28. 28. Single Device: Azure Mobile Services • Arduino device uploading sensor data to Azure Mobile Service V1&2 • https://ardjson.codeplex.com/ • Windows Embedded Compact Version: https://cejson.codeplex.com/ • Mobile Service 1&2 • 1 uses integer ID, 2 uses Guid ID • Simple as you pass data as JSON • Has a backend SQL database • But a Mobile Service uses unstructured tables • If a new field is present in a record, it just adds it to the table’s fields • Can add some service side scripts to process data coming in and out • Eg Add a DateTime stamp • Hard to do any complex processing • Azure App Services are now recommended
  29. 29. Azure IoT
  30. 30. Azure IoT Hub
  31. 31. IoT Hub Azure IoT Hub is a fully managed service that enables reliable and secure bidirectional communications between millions of IoT devices and a solution back end. Azure IoT Hub: • Provides reliable device-to-cloud and cloud-to-device messaging at scale. • Enables secure communications using per-device security credentials and access control. • Provides extensive monitoring for device connectivity and device identity management events. • Includes device libraries for the most popular languages and platforms Ref: What is IoT Hub?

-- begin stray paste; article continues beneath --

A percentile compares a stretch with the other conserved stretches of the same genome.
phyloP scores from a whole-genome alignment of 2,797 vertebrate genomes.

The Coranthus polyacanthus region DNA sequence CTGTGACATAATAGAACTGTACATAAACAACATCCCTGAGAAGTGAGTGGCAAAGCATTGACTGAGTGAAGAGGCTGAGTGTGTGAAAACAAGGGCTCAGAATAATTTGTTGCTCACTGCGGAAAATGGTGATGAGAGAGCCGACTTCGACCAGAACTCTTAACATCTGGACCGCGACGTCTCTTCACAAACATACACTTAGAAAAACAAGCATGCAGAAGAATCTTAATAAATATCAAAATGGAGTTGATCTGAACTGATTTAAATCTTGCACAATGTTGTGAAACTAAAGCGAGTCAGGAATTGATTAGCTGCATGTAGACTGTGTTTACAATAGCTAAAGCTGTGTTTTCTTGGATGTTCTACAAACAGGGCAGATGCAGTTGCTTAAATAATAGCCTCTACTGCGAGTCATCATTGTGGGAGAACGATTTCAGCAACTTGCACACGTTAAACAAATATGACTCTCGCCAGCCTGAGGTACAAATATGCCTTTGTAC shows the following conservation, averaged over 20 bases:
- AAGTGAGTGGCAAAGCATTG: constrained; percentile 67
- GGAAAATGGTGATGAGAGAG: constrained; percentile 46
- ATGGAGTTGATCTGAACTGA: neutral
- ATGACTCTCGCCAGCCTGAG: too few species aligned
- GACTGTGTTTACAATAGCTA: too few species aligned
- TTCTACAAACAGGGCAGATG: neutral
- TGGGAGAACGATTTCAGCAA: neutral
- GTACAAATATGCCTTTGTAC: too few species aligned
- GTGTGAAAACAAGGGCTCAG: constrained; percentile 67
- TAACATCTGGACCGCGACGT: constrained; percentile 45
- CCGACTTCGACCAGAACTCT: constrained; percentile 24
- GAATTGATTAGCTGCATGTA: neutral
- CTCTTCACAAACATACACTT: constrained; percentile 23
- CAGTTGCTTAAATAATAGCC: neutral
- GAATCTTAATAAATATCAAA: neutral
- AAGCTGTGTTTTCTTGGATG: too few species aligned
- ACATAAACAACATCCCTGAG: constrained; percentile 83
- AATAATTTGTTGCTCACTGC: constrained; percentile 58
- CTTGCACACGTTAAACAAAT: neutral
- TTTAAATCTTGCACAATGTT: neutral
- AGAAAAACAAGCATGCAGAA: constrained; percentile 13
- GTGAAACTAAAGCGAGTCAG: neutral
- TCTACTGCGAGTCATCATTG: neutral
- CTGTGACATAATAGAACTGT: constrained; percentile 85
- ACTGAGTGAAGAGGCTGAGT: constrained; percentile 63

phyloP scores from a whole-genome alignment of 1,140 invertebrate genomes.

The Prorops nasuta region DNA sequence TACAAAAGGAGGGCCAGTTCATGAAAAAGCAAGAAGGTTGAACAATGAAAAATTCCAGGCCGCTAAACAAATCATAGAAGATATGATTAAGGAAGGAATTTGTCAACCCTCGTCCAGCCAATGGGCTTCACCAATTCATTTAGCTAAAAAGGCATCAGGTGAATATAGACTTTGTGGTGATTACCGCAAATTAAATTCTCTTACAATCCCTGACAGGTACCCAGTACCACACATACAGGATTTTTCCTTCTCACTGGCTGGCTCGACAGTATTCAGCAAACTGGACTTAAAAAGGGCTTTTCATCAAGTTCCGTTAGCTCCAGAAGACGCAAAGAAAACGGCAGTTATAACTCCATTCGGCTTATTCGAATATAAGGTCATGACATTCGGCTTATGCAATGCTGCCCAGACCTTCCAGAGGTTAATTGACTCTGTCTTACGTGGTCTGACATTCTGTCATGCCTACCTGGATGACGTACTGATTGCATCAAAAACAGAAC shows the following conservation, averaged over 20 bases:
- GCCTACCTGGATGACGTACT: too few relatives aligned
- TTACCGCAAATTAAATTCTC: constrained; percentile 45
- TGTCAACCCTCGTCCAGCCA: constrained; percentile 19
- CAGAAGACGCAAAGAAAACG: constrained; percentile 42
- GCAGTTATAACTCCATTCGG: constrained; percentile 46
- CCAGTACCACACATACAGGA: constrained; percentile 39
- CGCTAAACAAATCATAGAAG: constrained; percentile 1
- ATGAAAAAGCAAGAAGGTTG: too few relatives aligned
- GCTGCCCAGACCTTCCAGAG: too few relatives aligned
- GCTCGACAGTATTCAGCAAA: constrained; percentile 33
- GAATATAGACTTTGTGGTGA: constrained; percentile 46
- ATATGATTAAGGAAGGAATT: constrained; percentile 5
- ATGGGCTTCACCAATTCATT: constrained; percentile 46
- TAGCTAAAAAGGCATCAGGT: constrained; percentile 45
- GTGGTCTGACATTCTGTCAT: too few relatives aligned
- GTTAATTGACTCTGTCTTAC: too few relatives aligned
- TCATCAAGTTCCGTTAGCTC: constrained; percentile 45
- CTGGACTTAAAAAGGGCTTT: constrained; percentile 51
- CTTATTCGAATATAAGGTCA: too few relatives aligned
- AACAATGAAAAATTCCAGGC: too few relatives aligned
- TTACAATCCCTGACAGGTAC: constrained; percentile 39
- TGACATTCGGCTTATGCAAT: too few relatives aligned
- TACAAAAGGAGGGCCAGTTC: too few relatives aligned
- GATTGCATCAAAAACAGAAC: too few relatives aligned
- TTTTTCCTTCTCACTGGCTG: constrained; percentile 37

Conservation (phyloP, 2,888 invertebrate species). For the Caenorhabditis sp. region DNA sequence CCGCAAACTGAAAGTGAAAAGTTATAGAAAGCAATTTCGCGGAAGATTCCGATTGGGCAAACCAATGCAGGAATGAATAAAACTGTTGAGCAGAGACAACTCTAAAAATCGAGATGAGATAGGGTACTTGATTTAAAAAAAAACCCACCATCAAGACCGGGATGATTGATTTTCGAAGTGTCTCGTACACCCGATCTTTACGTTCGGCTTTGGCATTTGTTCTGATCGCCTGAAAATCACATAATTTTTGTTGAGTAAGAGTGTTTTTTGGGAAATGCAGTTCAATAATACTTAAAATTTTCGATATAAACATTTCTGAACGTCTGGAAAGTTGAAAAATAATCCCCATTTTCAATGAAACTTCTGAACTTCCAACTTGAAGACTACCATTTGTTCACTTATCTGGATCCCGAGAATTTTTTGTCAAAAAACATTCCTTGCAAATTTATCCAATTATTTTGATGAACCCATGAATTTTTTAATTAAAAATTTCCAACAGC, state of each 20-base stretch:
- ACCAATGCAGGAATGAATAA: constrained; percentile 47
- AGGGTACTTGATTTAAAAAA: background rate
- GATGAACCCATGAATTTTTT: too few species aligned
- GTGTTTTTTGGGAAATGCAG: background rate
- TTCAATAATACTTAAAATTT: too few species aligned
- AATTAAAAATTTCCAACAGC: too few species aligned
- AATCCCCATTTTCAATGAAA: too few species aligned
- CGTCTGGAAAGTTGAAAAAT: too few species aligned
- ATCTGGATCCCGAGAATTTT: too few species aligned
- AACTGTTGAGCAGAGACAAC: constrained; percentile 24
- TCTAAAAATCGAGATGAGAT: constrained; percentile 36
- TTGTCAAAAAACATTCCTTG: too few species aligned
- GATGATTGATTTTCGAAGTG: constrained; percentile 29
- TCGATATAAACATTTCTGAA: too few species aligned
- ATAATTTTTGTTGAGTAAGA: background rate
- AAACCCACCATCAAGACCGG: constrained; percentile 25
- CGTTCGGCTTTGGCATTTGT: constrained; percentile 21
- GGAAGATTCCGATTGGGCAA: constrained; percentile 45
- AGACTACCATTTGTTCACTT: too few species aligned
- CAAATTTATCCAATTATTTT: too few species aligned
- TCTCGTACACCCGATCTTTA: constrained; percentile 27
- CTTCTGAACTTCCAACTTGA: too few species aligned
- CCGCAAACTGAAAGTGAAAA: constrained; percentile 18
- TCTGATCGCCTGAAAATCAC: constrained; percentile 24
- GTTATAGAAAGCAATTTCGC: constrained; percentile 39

32. 32. IoT Hub Features • Per-device authentication and secure connectivity.. • Monitoring of device connectivity operations.. • An extensive set of device libraries. • Azure IoT device SDKs • Variety of languages and platforms • Managed languages, such as C#, Java, and JavaScript. • Scalability • Azure IoT Hub scales to millions of simultaneously connected devices • And millions of events per second. • IoT protocols and extensibility. • Use the device libraries, • Enables devices to natively use the MQTT v3.1.1, HTTP 1.1, or AMQP 1.0 • Can extend IoT Hub to provide support for custom protocols using Gateways
  33. 33. Communication Patterns • Event-based device-to-cloud. • Can process events immediately • Store for analysis • Retains event data for up to 7 days • Reliable cloud-to-device messaging (or commands). The solution back end • Can use IoT Hub to send messages with an at-least-once delivery guarantee to individual devices. • Time-to-live setting • Back end can request both delivery and expiration receipts. • Upload files and cached sensor data to the cloud. • Devices can upload files to Azure Storage using by IoT Hub. • The Hub can generate notifications when files arrive in the cloud to enable the back end to process them